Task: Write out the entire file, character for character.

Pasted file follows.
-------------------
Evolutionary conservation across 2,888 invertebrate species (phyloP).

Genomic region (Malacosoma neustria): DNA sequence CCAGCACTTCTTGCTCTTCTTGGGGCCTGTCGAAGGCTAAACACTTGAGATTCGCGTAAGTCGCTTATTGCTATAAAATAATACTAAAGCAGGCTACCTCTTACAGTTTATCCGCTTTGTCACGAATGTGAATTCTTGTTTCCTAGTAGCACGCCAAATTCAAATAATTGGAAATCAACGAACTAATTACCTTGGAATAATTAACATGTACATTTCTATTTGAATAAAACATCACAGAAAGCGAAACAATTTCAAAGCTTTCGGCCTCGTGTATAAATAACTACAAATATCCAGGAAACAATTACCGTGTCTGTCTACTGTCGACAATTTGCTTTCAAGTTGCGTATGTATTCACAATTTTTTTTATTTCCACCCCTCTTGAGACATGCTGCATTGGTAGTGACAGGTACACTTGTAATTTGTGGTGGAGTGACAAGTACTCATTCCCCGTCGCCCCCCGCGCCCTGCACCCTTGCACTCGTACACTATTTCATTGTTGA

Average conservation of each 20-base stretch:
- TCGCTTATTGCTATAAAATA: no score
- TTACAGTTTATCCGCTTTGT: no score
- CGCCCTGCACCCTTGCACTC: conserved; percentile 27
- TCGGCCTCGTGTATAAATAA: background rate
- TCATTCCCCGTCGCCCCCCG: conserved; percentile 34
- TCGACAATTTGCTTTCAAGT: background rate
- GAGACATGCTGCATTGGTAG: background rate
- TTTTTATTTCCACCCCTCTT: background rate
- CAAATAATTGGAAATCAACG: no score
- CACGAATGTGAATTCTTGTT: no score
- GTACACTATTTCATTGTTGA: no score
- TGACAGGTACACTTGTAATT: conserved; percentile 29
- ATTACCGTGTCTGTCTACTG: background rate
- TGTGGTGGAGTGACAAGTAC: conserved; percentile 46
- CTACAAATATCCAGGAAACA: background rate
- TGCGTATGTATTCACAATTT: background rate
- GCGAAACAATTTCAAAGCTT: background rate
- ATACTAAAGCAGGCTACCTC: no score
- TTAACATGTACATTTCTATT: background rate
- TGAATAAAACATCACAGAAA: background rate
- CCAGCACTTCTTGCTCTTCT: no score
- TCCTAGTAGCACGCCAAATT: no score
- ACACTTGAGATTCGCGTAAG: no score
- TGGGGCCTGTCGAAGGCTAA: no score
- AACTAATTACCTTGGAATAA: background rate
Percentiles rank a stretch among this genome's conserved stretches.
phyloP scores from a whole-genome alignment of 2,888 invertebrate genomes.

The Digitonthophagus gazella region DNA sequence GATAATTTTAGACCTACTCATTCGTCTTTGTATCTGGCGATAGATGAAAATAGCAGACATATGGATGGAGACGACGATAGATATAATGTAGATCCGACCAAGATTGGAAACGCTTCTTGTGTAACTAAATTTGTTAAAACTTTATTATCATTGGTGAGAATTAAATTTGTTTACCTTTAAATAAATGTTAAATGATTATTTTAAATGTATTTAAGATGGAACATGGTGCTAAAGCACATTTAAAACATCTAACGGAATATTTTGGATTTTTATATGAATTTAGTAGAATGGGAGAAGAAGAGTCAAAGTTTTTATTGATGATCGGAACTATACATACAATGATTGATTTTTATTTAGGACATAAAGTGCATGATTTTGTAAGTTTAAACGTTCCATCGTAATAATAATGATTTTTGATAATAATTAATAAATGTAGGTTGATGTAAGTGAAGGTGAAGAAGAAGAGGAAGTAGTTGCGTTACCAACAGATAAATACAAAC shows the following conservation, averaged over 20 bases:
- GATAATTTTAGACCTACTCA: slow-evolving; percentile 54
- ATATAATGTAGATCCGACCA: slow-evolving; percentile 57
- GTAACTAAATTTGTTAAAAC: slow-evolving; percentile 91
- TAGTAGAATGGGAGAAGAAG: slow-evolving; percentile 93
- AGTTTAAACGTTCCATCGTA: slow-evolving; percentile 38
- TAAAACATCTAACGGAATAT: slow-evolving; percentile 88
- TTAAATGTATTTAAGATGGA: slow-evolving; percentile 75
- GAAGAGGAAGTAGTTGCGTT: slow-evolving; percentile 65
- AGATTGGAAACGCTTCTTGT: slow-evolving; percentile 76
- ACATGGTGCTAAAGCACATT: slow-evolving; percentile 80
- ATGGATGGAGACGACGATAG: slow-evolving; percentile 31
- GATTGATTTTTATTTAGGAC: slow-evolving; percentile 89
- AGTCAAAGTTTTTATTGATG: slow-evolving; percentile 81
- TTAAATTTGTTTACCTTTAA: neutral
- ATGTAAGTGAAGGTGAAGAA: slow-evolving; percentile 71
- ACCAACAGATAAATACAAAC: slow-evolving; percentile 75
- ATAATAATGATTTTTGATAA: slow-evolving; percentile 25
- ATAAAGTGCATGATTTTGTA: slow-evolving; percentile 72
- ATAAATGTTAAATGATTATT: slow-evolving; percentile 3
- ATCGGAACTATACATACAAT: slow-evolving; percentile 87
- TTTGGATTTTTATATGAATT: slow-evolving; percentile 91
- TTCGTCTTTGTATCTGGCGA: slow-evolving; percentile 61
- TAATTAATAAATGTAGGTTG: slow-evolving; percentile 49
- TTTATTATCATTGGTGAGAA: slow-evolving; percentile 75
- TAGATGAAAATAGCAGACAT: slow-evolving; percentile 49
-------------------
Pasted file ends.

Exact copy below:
Evolutionary conservation across 2,888 invertebrate species (phyloP).

Genomic region (Malacosoma neustria): DNA sequence CCAGCACTTCTTGCTCTTCTTGGGGCCTGTCGAAGGCTAAACACTTGAGATTCGCGTAAGTCGCTTATTGCTATAAAATAATACTAAAGCAGGCTACCTCTTACAGTTTATCCGCTTTGTCACGAATGTGAATTCTTGTTTCCTAGTAGCACGCCAAATTCAAATAATTGGAAATCAACGAACTAATTACCTTGGAATAATTAACATGTACATTTCTATTTGAATAAAACATCACAGAAAGCGAAACAATTTCAAAGCTTTCGGCCTCGTGTATAAATAACTACAAATATCCAGGAAACAATTACCGTGTCTGTCTACTGTCGACAATTTGCTTTCAAGTTGCGTATGTATTCACAATTTTTTTTATTTCCACCCCTCTTGAGACATGCTGCATTGGTAGTGACAGGTACACTTGTAATTTGTGGTGGAGTGACAAGTACTCATTCCCCGTCGCCCCCCGCGCCCTGCACCCTTGCACTCGTACACTATTTCATTGTTGA

Average conservation of each 20-base stretch:
- TCGCTTATTGCTATAAAATA: no score
- TTACAGTTTATCCGCTTTGT: no score
- CGCCCTGCACCCTTGCACTC: conserved; percentile 27
- TCGGCCTCGTGTATAAATAA: background rate
- TCATTCCCCGTCGCCCCCCG: conserved; percentile 34
- TCGACAATTTGCTTTCAAGT: background rate
- GAGACATGCTGCATTGGTAG: background rate
- TTTTTATTTCCACCCCTCTT: background rate
- CAAATAATTGGAAATCAACG: no score
- CACGAATGTGAATTCTTGTT: no score
- GTACACTATTTCATTGTTGA: no score
- TGACAGGTACACTTGTAATT: conserved; percentile 29
- ATTACCGTGTCTGTCTACTG: background rate
- TGTGGTGGAGTGACAAGTAC: conserved; percentile 46
- CTACAAATATCCAGGAAACA: background rate
- TGCGTATGTATTCACAATTT: background rate
- GCGAAACAATTTCAAAGCTT: background rate
- ATACTAAAGCAGGCTACCTC: no score
- TTAACATGTACATTTCTATT: background rate
- TGAATAAAACATCACAGAAA: background rate
- CCAGCACTTCTTGCTCTTCT: no score
- TCCTAGTAGCACGCCAAATT: no score
- ACACTTGAGATTCGCGTAAG: no score
- TGGGGCCTGTCGAAGGCTAA: no score
- AACTAATTACCTTGGAATAA: background rate
Percentiles rank a stretch among this genome's conserved stretches.
phyloP scores from a whole-genome alignment of 2,888 invertebrate genomes.

The Digitonthophagus gazella region DNA sequence GATAATTTTAGACCTACTCATTCGTCTTTGTATCTGGCGATAGATGAAAATAGCAGACATATGGATGGAGACGACGATAGATATAATGTAGATCCGACCAAGATTGGAAACGCTTCTTGTGTAACTAAATTTGTTAAAACTTTATTATCATTGGTGAGAATTAAATTTGTTTACCTTTAAATAAATGTTAAATGATTATTTTAAATGTATTTAAGATGGAACATGGTGCTAAAGCACATTTAAAACATCTAACGGAATATTTTGGATTTTTATATGAATTTAGTAGAATGGGAGAAGAAGAGTCAAAGTTTTTATTGATGATCGGAACTATACATACAATGATTGATTTTTATTTAGGACATAAAGTGCATGATTTTGTAAGTTTAAACGTTCCATCGTAATAATAATGATTTTTGATAATAATTAATAAATGTAGGTTGATGTAAGTGAAGGTGAAGAAGAAGAGGAAGTAGTTGCGTTACCAACAGATAAATACAAAC shows the following conservation, averaged over 20 bases:
- GATAATTTTAGACCTACTCA: slow-evolving; percentile 54
- ATATAATGTAGATCCGACCA: slow-evolving; percentile 57
- GTAACTAAATTTGTTAAAAC: slow-evolving; percentile 91
- TAGTAGAATGGGAGAAGAAG: slow-evolving; percentile 93
- AGTTTAAACGTTCCATCGTA: slow-evolving; percentile 38
- TAAAACATCTAACGGAATAT: slow-evolving; percentile 88
- TTAAATGTATTTAAGATGGA: slow-evolving; percentile 75
- GAAGAGGAAGTAGTTGCGTT: slow-evolving; percentile 65
- AGATTGGAAACGCTTCTTGT: slow-evolving; percentile 76
- ACATGGTGCTAAAGCACATT: slow-evolving; percentile 80
- ATGGATGGAGACGACGATAG: slow-evolving; percentile 31
- GATTGATTTTTATTTAGGAC: slow-evolving; percentile 89
- AGTCAAAGTTTTTATTGATG: slow-evolving; percentile 81
- TTAAATTTGTTTACCTTTAA: neutral
- ATGTAAGTGAAGGTGAAGAA: slow-evolving; percentile 71
- ACCAACAGATAAATACAAAC: slow-evolving; percentile 75
- ATAATAATGATTTTTGATAA: slow-evolving; percentile 25
- ATAAAGTGCATGATTTTGTA: slow-evolving; percentile 72
- ATAAATGTTAAATGATTATT: slow-evolving; percentile 3
- ATCGGAACTATACATACAAT: slow-evolving; percentile 87
- TTTGGATTTTTATATGAATT: slow-evolving; percentile 91
- TTCGTCTTTGTATCTGGCGA: slow-evolving; percentile 61
- TAATTAATAAATGTAGGTTG: slow-evolving; percentile 49
- TTTATTATCATTGGTGAGAA: slow-evolving; percentile 75
- TAGATGAAAATAGCAGACAT: slow-evolving; percentile 49